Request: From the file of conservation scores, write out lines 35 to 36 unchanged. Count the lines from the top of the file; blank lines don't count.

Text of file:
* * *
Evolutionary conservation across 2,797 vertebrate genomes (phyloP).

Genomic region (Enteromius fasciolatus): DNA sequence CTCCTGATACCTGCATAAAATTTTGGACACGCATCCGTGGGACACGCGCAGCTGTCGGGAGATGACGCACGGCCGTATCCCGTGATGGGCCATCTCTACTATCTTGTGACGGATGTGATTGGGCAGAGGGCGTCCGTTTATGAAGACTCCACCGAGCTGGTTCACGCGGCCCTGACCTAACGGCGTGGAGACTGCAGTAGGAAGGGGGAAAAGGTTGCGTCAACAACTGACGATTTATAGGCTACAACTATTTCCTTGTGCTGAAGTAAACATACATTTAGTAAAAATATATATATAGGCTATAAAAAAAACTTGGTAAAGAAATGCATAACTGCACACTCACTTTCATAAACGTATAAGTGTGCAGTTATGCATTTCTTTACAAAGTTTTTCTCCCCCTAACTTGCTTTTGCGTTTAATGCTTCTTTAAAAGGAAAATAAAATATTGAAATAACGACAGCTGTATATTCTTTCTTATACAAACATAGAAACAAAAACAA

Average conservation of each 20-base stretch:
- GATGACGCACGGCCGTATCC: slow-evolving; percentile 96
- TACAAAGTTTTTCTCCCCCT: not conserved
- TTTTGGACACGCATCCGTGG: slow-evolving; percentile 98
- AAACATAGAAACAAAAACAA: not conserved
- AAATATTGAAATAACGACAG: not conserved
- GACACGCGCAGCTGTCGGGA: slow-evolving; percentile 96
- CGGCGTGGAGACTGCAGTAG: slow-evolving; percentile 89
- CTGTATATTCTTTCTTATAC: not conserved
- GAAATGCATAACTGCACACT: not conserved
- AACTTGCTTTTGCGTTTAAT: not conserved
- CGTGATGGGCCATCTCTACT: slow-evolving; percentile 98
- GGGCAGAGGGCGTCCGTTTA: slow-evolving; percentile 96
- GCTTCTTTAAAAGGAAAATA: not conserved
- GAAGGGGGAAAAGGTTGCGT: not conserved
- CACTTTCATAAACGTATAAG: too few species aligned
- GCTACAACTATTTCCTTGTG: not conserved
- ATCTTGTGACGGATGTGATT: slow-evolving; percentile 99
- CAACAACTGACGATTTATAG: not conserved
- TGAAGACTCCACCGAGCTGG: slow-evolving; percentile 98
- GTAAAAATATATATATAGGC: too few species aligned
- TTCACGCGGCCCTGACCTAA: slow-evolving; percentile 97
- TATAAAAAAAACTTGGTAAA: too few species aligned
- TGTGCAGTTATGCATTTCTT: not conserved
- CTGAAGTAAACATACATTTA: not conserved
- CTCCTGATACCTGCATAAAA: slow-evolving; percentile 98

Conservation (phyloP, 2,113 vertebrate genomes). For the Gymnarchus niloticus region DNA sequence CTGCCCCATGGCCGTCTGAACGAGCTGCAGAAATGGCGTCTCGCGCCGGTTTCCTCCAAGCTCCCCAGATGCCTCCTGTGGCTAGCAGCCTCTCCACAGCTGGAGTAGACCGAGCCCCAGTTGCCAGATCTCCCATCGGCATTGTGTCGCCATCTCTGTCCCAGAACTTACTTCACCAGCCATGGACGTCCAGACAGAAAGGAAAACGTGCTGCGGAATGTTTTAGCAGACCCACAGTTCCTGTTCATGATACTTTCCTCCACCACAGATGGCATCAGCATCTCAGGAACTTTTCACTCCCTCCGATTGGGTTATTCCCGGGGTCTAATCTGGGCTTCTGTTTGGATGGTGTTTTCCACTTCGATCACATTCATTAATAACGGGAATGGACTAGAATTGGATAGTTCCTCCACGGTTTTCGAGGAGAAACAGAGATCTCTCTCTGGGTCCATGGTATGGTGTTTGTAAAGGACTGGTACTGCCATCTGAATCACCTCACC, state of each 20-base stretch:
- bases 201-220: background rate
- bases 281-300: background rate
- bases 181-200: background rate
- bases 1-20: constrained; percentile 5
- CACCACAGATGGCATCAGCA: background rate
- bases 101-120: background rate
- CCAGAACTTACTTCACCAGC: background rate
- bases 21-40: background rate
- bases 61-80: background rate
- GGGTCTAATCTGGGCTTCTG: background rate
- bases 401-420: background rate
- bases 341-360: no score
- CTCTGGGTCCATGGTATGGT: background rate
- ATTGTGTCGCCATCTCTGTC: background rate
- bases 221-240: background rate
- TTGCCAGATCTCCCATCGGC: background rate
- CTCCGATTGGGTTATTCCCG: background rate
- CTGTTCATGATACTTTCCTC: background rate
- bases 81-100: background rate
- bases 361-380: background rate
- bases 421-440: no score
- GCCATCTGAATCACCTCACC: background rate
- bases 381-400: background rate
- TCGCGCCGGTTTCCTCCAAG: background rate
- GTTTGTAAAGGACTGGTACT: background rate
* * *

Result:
- bases 101-120: background rate
- CCAGAACTTACTTCACCAGC: background rate